They are fighting a violent drug war - but a new government report released Sunday shows many Mexican police officers still earn $350 per month or less, despite reform efforts aimed at increasing wages and decreasing corruption among the country's police.
A report by the government's National Public Safety System says the average wage for state police in Mexico is 9,250 pesos, which is equal to about $670 per month or about $8,000 annually.
But in the drug violence-wracked northern border state of Tamaulipas, state officers receive on average about 3,618 pesos, or $262 per month. Officers in the far-less-violent central state of Aguascalientes receive five times more than that.
Some of the best-paid state and local police are in the northwestern border state of Baja California, while some of the lowest-paid police are in the southern part of the country.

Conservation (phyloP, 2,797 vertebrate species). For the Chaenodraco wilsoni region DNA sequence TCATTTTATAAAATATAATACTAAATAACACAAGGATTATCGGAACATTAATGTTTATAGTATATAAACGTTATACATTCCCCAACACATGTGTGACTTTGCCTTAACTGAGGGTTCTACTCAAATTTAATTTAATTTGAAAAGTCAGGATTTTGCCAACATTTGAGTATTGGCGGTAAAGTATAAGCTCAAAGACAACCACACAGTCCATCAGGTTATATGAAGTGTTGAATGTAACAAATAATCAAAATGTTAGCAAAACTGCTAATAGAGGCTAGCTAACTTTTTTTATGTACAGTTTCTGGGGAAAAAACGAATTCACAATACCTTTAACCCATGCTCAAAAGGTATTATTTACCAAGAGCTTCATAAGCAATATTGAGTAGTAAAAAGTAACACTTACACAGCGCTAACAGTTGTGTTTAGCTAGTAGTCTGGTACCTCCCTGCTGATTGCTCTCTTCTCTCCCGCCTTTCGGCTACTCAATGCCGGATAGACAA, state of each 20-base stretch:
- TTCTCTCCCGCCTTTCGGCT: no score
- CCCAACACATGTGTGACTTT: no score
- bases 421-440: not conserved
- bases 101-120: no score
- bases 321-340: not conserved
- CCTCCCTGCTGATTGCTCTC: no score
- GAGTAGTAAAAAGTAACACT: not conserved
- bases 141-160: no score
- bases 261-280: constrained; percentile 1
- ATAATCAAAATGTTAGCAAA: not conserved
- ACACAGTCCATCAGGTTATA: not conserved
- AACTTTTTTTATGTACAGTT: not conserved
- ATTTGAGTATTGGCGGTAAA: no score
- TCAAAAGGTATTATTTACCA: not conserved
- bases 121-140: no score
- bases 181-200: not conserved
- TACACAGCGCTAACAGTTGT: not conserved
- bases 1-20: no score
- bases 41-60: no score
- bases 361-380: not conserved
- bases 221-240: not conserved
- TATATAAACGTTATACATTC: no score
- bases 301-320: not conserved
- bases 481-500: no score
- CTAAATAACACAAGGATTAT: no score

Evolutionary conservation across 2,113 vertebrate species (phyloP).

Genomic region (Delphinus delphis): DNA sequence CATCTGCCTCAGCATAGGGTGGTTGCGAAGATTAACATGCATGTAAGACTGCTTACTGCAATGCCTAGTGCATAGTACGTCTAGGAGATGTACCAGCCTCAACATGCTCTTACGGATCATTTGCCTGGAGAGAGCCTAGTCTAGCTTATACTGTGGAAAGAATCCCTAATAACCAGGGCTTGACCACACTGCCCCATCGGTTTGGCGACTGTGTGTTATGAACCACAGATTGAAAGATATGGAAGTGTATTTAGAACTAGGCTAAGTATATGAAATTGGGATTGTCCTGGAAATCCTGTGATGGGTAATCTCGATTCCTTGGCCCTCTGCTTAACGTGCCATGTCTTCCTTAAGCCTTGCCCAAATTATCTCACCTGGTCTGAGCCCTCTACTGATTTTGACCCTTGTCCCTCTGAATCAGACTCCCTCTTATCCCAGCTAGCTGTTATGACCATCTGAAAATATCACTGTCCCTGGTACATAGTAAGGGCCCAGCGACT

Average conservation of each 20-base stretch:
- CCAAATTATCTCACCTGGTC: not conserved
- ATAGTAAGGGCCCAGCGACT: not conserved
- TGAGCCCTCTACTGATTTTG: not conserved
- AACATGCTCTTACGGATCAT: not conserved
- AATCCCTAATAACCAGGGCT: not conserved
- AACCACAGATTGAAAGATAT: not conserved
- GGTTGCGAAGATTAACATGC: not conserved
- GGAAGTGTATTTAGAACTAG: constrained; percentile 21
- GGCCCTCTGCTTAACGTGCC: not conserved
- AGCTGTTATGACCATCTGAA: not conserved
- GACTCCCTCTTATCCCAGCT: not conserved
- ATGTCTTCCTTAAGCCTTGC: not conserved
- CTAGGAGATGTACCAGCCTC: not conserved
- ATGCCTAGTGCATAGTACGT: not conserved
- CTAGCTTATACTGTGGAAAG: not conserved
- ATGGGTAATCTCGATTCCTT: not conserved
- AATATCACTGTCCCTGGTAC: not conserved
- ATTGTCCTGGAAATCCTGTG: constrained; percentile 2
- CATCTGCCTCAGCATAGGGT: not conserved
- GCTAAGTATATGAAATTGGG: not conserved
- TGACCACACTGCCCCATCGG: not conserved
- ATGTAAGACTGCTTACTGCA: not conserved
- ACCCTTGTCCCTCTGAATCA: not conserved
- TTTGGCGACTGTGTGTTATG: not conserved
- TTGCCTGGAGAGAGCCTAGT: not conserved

The report urged lagging states and municipalities to raise police wages. Low salaries have been cited as one cause of police corruption.
On Saturday, federal prosecutors detained the police chief of Ciudad Lerdo in northern Durango state and 39 of his officers for questioning in connection with the disappearance of a federal police officer on July 10.
The federal officer was serving as part of a guard detail in the city when he disappeared.
Federal police detained the local officers and took them to the neighboring city of Torreon for questioning. The officers have not been formally charged with any wrongdoing.
Federal police officers usually earn much more than their state or local counterparts, with a starting wage of about 12,000 pesos, or $870 per month.
Based on reporting by the Associated Press.